10 Tips For Self Publishing A Book
Online technology has inspired a self-publishing revolution in recent years, making it a perfectly reasonable, attainable, and affordable goal to write and publish your own book, as opposed to the traditional route of having to find an established publisher. Self-publishing offers a cost-effective path to seeing your work out in the public domain. But there are many aspects to consider on the route to your book being a success. Here are some tips with regards to commercial book printing and self-publishing:
Just Get Started and Write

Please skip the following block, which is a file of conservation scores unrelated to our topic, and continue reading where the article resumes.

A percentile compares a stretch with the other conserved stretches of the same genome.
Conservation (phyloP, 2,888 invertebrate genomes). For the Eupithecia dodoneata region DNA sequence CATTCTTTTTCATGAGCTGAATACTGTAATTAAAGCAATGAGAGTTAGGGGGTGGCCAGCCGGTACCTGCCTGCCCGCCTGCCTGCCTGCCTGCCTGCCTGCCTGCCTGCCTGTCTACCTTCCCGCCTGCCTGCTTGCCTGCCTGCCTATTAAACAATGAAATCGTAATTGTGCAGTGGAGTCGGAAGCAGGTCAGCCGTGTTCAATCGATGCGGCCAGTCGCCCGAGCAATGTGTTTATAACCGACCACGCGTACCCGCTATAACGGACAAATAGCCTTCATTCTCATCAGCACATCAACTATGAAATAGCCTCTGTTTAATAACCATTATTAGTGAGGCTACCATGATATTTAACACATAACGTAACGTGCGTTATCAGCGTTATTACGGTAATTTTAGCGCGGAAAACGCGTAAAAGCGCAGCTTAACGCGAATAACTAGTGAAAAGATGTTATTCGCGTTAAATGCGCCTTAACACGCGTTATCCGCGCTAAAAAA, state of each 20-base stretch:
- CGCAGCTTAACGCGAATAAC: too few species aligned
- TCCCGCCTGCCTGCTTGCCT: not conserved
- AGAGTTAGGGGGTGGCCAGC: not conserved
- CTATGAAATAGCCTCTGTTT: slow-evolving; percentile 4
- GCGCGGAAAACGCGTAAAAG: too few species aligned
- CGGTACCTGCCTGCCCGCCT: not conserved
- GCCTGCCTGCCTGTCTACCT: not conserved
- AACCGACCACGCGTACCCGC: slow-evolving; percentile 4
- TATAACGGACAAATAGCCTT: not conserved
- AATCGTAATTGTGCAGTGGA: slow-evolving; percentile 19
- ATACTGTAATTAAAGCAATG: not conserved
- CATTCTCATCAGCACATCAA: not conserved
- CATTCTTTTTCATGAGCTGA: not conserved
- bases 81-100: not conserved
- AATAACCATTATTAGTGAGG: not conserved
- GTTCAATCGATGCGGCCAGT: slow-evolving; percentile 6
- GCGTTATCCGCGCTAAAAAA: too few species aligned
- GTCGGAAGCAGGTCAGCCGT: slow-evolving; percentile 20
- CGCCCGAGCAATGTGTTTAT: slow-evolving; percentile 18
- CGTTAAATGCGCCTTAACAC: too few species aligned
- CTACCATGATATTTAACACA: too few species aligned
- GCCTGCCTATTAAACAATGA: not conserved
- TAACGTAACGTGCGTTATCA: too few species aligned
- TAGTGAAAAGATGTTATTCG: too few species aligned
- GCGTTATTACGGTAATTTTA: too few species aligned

It may seem an obvious piece of advice – but this is the crux of the matter! Many people love the idea of writing and publishing their own book but getting started is not that easy. Dedicate an allotted amount of time each day to write and get into the habit of writing daily. It doesn’t matter how you set your targets just so long as there are some. It may be a couple of hours a day, or a certain number of words per day – whichever format you are most comfortable working with, set the target and ensure you complete it each day.
Create A Series
It is easier to market a series than a ‘stand-alone’ book. Readers love to revisit and follow characters with whom they become familiar (Harry Potter, Inspector Morse, Miss Marple, and such). Once you establish a character that readers can identify with, then writing successive stories around them will garner an automatic audience for each new book.
Pick A Subject You Like